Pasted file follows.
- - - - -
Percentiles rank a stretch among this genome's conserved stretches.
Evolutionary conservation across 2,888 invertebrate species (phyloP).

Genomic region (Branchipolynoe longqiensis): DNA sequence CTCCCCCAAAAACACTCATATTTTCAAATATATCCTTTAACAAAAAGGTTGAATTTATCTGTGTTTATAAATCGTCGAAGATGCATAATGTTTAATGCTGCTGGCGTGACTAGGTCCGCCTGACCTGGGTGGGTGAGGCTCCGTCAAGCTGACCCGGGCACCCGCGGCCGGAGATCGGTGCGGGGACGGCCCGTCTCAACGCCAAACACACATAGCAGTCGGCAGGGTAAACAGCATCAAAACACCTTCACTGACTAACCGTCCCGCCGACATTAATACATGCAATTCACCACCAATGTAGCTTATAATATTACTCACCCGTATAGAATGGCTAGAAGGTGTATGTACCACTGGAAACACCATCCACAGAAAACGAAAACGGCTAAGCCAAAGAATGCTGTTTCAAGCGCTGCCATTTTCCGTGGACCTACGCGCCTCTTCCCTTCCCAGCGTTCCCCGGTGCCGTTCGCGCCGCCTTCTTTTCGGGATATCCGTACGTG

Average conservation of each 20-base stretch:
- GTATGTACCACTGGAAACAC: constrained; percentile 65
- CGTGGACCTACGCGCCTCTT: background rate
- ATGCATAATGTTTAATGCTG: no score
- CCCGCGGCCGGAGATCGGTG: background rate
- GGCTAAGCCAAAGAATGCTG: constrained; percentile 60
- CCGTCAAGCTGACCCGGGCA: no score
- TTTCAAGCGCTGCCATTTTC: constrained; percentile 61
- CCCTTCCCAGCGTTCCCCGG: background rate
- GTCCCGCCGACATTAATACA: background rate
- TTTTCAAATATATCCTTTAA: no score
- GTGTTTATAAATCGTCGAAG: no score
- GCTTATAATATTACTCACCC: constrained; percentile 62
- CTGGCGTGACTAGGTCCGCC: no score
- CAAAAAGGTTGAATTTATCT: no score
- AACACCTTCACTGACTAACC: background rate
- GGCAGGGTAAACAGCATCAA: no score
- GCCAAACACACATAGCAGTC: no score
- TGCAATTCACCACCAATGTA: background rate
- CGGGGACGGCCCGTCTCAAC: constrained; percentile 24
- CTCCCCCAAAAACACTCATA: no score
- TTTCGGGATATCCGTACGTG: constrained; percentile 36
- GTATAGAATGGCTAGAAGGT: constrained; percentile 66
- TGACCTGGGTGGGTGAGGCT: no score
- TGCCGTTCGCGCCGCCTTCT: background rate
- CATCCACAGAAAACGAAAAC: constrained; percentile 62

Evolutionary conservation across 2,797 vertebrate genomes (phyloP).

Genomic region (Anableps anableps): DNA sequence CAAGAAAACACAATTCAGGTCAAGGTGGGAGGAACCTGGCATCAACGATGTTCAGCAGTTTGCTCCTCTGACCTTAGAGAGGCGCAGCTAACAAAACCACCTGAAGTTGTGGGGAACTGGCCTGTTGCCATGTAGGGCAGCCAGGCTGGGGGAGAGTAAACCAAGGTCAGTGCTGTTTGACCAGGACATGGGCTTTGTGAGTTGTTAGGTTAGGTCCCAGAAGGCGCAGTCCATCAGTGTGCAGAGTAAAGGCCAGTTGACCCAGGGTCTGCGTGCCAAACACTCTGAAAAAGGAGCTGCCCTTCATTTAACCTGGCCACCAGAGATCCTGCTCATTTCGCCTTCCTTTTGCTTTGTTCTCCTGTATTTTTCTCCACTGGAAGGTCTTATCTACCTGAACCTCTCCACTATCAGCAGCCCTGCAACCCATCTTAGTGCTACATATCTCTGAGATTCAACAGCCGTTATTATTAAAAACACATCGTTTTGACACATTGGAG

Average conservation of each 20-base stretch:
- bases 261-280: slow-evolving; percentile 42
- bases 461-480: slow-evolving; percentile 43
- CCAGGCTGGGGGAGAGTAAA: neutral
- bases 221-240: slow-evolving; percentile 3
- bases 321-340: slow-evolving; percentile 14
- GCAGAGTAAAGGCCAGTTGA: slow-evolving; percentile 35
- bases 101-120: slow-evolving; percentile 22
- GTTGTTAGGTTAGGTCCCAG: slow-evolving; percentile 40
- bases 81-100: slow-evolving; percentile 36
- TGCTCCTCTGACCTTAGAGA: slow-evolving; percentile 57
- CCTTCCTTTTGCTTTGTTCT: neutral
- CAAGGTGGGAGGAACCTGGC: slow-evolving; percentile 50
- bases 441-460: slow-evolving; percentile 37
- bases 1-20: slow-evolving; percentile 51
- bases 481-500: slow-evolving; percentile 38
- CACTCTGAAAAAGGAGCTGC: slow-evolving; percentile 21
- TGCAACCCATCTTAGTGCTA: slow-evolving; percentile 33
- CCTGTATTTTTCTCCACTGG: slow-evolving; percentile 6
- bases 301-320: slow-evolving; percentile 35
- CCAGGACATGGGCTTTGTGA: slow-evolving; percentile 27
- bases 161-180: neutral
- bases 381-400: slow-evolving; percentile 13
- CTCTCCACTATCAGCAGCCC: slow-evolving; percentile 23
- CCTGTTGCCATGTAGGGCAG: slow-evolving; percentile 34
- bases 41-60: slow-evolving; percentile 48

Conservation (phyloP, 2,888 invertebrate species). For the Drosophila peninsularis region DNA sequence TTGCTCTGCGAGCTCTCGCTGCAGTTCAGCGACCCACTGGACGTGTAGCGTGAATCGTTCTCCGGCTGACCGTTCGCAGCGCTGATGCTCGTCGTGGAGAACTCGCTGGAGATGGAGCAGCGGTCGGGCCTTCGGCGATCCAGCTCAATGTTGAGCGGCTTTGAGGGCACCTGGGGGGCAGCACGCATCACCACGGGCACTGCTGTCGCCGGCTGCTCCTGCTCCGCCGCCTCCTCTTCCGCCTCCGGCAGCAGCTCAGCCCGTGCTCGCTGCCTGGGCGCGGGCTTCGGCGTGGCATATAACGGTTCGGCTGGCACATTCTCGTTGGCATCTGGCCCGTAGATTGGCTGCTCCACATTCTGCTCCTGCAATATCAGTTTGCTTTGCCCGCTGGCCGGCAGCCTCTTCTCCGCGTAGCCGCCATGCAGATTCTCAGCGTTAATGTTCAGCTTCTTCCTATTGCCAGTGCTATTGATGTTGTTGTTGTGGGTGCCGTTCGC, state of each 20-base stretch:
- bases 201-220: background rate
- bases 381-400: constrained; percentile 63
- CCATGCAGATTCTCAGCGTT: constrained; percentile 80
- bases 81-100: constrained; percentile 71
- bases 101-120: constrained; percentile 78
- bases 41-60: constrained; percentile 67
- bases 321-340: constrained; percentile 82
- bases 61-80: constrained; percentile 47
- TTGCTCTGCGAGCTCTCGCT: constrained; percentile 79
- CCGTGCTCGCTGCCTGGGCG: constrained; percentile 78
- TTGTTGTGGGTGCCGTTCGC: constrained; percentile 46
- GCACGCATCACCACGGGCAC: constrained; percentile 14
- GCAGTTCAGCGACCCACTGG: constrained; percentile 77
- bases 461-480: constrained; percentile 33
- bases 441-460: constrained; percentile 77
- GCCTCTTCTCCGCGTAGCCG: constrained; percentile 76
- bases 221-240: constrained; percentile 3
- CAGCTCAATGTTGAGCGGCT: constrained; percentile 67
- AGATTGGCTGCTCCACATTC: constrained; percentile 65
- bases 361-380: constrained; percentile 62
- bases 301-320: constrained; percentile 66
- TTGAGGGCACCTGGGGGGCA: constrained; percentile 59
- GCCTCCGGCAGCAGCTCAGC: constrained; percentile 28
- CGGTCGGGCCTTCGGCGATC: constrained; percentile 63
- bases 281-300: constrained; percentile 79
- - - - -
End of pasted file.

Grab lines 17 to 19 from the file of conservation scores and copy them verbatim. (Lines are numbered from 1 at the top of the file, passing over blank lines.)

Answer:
- CTGGCGTGACTAGGTCCGCC: no score
- CAAAAAGGTTGAATTTATCT: no score
- AACACCTTCACTGACTAACC: background rate